Regulations have a way of growing like weeds: unless they are rooted out, they spread. Regulatory compliance has always been a headache for small business owners who do not enjoy the cozy relationships with big government that large corporations often develop. In fact, they are frequently ignored by legislators both in Washington and in the states. John Lieber, chief economist of Thumbtack, recently joined Heartland’s own Steve Stanek for a talk on the business climate in America today. Thumbtack is an online marketplace that brings together service providers and consumers who can negotiate and organize jobs.
Tagged: tax code
The politics of dramatically expanding the child tax credit entitlement (and yes, it is an entitlement) just don’t make all that much sense to me. Consider the landscape of America today, where more people are staying single longer and having fewer kids of their own volition, as they pretty much always do all over the world as cultures become more highly educated. These are not recent developments:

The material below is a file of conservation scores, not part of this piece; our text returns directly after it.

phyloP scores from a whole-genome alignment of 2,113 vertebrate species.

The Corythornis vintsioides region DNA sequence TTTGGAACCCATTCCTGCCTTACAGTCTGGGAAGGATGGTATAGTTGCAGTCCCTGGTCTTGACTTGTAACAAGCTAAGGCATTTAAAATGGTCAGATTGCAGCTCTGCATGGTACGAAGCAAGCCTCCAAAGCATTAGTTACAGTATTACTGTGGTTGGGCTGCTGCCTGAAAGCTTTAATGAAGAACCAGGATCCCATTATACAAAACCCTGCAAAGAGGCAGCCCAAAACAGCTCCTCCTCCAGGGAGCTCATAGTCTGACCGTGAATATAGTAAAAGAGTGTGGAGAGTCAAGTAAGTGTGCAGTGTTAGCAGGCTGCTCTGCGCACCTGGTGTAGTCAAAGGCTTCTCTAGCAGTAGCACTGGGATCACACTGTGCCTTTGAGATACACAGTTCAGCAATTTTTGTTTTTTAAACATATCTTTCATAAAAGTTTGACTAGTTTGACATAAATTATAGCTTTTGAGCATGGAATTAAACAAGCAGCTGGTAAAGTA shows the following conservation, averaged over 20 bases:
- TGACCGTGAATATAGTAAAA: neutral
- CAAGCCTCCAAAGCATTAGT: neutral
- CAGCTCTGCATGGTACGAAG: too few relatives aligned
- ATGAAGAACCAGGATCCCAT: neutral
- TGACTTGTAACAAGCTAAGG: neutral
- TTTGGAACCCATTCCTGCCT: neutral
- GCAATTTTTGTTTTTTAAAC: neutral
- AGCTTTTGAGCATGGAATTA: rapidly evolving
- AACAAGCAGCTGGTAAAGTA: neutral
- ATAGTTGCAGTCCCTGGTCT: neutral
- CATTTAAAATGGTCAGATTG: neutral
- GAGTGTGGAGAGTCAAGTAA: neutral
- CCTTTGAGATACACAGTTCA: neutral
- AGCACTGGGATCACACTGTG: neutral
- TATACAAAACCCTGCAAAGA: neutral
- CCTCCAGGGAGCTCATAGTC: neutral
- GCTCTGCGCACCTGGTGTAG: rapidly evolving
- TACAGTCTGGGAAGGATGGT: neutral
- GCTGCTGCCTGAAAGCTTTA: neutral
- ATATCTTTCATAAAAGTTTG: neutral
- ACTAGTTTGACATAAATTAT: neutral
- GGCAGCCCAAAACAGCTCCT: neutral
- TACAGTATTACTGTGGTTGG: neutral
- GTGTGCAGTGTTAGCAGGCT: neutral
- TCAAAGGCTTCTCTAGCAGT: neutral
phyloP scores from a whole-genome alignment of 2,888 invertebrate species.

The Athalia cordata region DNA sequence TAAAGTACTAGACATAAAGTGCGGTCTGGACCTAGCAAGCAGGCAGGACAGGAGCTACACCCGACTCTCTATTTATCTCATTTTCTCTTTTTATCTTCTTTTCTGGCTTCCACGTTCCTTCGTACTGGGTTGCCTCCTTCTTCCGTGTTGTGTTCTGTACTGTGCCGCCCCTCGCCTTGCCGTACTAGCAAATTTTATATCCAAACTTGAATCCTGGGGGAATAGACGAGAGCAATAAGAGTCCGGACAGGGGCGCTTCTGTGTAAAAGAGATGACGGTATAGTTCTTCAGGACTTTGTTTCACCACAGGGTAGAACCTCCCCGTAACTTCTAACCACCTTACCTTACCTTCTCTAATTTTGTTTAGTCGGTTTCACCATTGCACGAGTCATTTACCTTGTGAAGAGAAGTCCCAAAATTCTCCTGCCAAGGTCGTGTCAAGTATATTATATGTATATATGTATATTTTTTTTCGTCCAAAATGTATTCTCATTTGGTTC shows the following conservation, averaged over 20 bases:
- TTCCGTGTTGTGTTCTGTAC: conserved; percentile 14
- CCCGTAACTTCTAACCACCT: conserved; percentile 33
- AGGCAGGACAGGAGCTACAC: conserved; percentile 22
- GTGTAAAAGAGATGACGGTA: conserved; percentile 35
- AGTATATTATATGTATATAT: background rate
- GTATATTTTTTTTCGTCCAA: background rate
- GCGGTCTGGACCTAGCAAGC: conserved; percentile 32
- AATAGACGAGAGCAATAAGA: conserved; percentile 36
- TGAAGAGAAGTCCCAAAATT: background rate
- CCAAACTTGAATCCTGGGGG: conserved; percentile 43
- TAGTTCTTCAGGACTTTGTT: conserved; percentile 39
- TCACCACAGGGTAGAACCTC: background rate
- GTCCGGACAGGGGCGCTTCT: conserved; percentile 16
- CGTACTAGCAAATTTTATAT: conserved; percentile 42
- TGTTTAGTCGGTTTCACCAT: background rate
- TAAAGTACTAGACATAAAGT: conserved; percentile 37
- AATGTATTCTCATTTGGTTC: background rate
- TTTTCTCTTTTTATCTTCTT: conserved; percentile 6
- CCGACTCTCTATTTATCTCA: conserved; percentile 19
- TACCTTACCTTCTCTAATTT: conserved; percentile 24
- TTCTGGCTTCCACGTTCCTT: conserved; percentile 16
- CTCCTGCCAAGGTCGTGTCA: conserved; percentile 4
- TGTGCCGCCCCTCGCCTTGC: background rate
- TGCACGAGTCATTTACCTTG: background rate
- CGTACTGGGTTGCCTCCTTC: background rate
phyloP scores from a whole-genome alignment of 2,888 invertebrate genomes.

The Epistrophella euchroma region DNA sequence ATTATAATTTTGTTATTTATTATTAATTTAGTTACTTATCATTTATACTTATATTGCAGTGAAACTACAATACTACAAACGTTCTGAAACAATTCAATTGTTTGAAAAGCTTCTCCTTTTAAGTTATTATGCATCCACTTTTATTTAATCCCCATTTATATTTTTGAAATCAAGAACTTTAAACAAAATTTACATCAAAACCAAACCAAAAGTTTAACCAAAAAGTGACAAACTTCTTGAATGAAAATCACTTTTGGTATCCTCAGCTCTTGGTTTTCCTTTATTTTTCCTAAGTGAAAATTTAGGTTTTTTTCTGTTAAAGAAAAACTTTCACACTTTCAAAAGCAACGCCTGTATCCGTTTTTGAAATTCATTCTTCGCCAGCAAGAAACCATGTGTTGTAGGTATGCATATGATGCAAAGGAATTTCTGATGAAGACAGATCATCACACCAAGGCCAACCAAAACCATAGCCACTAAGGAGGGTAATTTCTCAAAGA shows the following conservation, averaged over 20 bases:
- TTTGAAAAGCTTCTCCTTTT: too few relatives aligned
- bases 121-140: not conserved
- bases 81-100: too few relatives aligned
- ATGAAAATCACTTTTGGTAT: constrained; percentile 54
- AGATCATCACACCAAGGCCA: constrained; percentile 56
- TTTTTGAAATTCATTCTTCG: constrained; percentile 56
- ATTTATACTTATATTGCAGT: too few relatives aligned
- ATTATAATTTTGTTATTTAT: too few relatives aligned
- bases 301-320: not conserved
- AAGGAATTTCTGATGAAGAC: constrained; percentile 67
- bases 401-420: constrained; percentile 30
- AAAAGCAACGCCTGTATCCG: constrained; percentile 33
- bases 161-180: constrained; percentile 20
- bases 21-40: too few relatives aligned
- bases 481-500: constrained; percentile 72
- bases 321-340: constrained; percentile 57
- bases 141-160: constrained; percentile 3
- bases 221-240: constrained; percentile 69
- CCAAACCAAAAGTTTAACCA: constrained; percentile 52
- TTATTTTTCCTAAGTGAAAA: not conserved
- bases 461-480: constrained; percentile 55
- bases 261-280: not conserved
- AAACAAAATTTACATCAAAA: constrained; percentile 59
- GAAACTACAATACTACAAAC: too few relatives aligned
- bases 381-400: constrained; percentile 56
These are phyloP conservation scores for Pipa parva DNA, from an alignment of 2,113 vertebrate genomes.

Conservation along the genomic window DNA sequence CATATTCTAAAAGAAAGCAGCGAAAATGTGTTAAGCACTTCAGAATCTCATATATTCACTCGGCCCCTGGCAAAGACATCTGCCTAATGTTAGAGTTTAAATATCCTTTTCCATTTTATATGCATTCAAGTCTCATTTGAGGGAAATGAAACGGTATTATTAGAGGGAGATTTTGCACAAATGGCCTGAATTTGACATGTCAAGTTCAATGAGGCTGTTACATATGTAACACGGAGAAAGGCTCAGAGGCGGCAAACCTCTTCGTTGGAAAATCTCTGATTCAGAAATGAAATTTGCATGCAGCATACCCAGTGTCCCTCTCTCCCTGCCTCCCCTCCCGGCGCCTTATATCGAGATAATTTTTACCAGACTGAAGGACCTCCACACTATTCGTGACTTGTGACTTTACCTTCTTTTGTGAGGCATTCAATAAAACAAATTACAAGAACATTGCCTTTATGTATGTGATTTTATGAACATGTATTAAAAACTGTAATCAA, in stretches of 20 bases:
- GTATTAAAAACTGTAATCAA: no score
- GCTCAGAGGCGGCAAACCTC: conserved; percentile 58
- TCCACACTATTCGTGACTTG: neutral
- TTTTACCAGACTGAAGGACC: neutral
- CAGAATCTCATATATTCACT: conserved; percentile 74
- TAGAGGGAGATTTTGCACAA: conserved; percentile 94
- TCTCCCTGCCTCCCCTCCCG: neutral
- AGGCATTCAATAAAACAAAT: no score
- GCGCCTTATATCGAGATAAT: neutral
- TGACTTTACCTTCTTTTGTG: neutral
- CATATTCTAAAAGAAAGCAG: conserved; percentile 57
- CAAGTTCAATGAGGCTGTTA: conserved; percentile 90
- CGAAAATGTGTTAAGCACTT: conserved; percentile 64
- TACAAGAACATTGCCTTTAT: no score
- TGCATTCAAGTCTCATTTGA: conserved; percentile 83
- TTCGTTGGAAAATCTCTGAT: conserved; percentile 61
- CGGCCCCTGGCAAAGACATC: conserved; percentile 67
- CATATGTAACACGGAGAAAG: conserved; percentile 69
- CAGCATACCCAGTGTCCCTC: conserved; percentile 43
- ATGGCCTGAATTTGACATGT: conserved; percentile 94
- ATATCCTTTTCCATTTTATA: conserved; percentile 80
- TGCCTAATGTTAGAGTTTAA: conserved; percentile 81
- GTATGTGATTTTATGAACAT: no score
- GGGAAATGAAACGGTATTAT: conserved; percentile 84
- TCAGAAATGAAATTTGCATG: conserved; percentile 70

The collecting of taxes is always a sticky subject for proponents of the free market to address. This is due to their natural tendency to spurn taxes in general. Yet, if change to the current unfair, prosperity-stifling tax regime is to occur, we need to offer a meaningful solution beyond the simple call to reduce taxes and spending (appealing as they might be). One solution that might go a long way toward improving how the government collects taxes is the Automated Payment Transaction Tax (APT tax).
A new book by French economist Thomas Piketty on “Capital in the Twenty-First Century” has recently caused a major stir on the opinion pages of newspapers and magazines. Piketty has resurrected from the ash heap of history Karl Marx’s claim that capitalism inescapably leads to a worsening unequal distribution of wealth with dangerous consequences for human society.